How German – Your Children Will Be Educated By The State, Not Homeschooled

The usual stereotype of Germany, where everything not forbidden is mandatory, is only a little overblown. After all the one great lesson of the social sciences is that all stereotypes are based upon at least a nugget of truth. However, this latest, that all children must be educated by the state with no exceptions does rather take that a little further than most countries think right.

All one family wanted to do was home educate their children. This would seem to be a reasonable enough idea, they are indeed the children of that family after all. The German authorities had other views up to and including taking the children into care when the insistence upon state education was not agreed to.

So, the family decided they’d go to the European court to see what they had to say about that legal right to a private family life. A right which doesn’t seem to extend very far really, as the court has now said that yes, the State is indeed allowed to take your children away if you do try to educate them yourself:

German parents whose four children were taken into care because they refused to send them to school did not have their human rights breached, the European Court of Human Rights (ECHR) has ruled. Home education is banned in Germany but the Wunderlich family, from Darmstadt, who are Christian, wished to educate their children in this way. Their four children were taken into care for three weeks in 2013. Afterwards the parents took their case to the ECHR in Strasbourg, They claimed their right to respect for private and family life under Article 8 of the European Convention on Human Rights had been breached. But the court has now ruled that taking the children into care was justified.

So much for that privacy then.

It added that the “actual removal of the children did not last any longer than necessary in the children’s best interest, and was also not implemented in a way which was particularly harsh or exceptional.”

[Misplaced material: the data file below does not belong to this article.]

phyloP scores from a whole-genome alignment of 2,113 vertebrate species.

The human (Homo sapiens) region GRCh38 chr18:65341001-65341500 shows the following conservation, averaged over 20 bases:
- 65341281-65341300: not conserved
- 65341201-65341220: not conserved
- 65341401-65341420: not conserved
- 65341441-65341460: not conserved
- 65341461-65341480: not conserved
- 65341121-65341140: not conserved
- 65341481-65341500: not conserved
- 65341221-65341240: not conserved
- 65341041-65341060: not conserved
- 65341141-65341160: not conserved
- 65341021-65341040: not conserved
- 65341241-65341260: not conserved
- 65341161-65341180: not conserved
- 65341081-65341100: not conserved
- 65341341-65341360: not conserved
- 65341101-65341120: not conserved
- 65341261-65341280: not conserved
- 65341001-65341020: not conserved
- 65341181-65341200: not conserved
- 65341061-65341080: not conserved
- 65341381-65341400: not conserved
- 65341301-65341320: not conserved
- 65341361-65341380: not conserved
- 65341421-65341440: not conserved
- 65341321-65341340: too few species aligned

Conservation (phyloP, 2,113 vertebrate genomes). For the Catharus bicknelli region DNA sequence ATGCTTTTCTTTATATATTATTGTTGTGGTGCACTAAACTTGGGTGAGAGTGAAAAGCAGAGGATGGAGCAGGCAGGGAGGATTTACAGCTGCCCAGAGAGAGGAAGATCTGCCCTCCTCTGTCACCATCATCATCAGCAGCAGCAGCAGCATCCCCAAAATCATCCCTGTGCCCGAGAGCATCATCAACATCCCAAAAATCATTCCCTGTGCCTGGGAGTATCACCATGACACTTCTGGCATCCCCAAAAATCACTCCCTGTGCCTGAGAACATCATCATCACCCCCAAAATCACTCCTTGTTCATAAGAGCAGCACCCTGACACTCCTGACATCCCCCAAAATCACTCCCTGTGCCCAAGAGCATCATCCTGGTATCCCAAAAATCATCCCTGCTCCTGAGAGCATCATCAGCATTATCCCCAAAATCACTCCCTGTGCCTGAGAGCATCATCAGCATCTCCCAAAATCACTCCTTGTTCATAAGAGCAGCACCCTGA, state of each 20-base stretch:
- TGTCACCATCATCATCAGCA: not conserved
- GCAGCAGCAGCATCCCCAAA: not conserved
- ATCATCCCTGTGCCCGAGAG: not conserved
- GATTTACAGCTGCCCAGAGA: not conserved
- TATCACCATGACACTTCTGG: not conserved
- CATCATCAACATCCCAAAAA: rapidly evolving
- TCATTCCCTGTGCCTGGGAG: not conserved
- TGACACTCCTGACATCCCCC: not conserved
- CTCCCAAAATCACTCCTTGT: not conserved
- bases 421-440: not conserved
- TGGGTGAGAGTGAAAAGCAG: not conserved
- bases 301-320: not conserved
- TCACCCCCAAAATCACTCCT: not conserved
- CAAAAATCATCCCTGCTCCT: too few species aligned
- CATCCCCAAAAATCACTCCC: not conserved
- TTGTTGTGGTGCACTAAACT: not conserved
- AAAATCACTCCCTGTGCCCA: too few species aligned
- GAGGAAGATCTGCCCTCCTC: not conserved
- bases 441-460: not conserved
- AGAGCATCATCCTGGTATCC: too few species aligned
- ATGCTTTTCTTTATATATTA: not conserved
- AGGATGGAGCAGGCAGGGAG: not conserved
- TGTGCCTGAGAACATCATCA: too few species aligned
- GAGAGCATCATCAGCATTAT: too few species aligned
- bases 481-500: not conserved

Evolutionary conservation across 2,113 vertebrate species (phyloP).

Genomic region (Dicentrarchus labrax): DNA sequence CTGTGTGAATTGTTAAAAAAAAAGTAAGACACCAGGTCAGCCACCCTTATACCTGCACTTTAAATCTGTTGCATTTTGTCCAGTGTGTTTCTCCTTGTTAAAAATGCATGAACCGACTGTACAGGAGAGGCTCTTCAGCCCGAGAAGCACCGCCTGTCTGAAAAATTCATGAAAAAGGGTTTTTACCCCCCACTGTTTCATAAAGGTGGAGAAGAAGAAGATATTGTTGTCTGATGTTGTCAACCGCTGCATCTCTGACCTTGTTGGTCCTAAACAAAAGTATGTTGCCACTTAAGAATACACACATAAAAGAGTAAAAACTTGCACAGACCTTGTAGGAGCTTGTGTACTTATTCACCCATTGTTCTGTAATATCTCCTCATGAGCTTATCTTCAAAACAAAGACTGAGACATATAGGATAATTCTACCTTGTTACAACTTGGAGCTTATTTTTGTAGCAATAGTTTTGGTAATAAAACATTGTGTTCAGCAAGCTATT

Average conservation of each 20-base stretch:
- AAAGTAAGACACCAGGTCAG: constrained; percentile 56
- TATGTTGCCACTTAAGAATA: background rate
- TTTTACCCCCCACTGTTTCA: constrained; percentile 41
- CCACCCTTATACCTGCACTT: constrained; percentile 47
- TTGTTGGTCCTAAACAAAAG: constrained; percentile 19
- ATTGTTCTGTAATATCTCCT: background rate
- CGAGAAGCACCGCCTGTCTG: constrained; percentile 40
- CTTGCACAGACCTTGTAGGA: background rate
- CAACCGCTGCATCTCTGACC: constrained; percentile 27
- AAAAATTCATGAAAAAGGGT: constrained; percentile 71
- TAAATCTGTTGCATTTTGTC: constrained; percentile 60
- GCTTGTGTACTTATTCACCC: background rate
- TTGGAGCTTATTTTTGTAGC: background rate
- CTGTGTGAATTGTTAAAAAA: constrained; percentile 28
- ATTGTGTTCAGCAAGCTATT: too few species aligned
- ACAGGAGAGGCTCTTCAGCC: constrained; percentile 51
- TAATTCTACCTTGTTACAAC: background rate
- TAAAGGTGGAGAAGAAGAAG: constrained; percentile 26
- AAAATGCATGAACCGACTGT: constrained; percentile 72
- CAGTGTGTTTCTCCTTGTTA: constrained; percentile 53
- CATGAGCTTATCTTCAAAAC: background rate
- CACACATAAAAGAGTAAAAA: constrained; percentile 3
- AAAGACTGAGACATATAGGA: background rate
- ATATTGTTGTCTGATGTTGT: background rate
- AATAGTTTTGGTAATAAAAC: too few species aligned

Super, eh? We are but playthings of the authorities instead of what we should be, those who hire said authorities to do society’s scut work on our behalf. And do note this is the court supposedly upholding human rights which has decided this way.

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Jonathan Harston
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Jonathan Harston

So, in Germany private schools are illegal? And home tutors? Y’mean the Prinz Wilhelms are legally required to mix with the polloi in a state school?

Chester Draws
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Chester Draws

There are plenty of “international” schools in Germany. Most of Europe doesn’t really do private in the English way. I would suggest that the Germans are required to send their children to a recognised school, not necessarily a state one. I believe that is the case in Britain too, as the default, and you have to show that you are capable of home-schooling to be exempted. You can’t just announce you are home-schooling and pull your child in NZ, for sure. I know people who have not been given permission (correctly IMO) and told to put their child into a… Read more »

Jonathan Harston
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Jonathan Harston

The legal requirement in the UK is that you “ensure your children are educated”. That doesn’t require that you send them to school, or show you are capable of home-schooling, just demonstrate that your children are educated. I used to be on a Schools Admissions Board, and one of the things we had to juggle was balancing our legal duty to protect the welbeing of the children in our area with the right of parents to choose how to educate them. By and large we just encouraged them to join the local Home School Association. The numbers were too small… Read more »

Pat
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Pat

I dimly remember a report from a couple of years back about a German family which successfully gained asylum in the US on these grounds.

Rhoda Klapp
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Rhoda Klapp

Worth checking as to who instituted this law. I believe it dates from the thirties?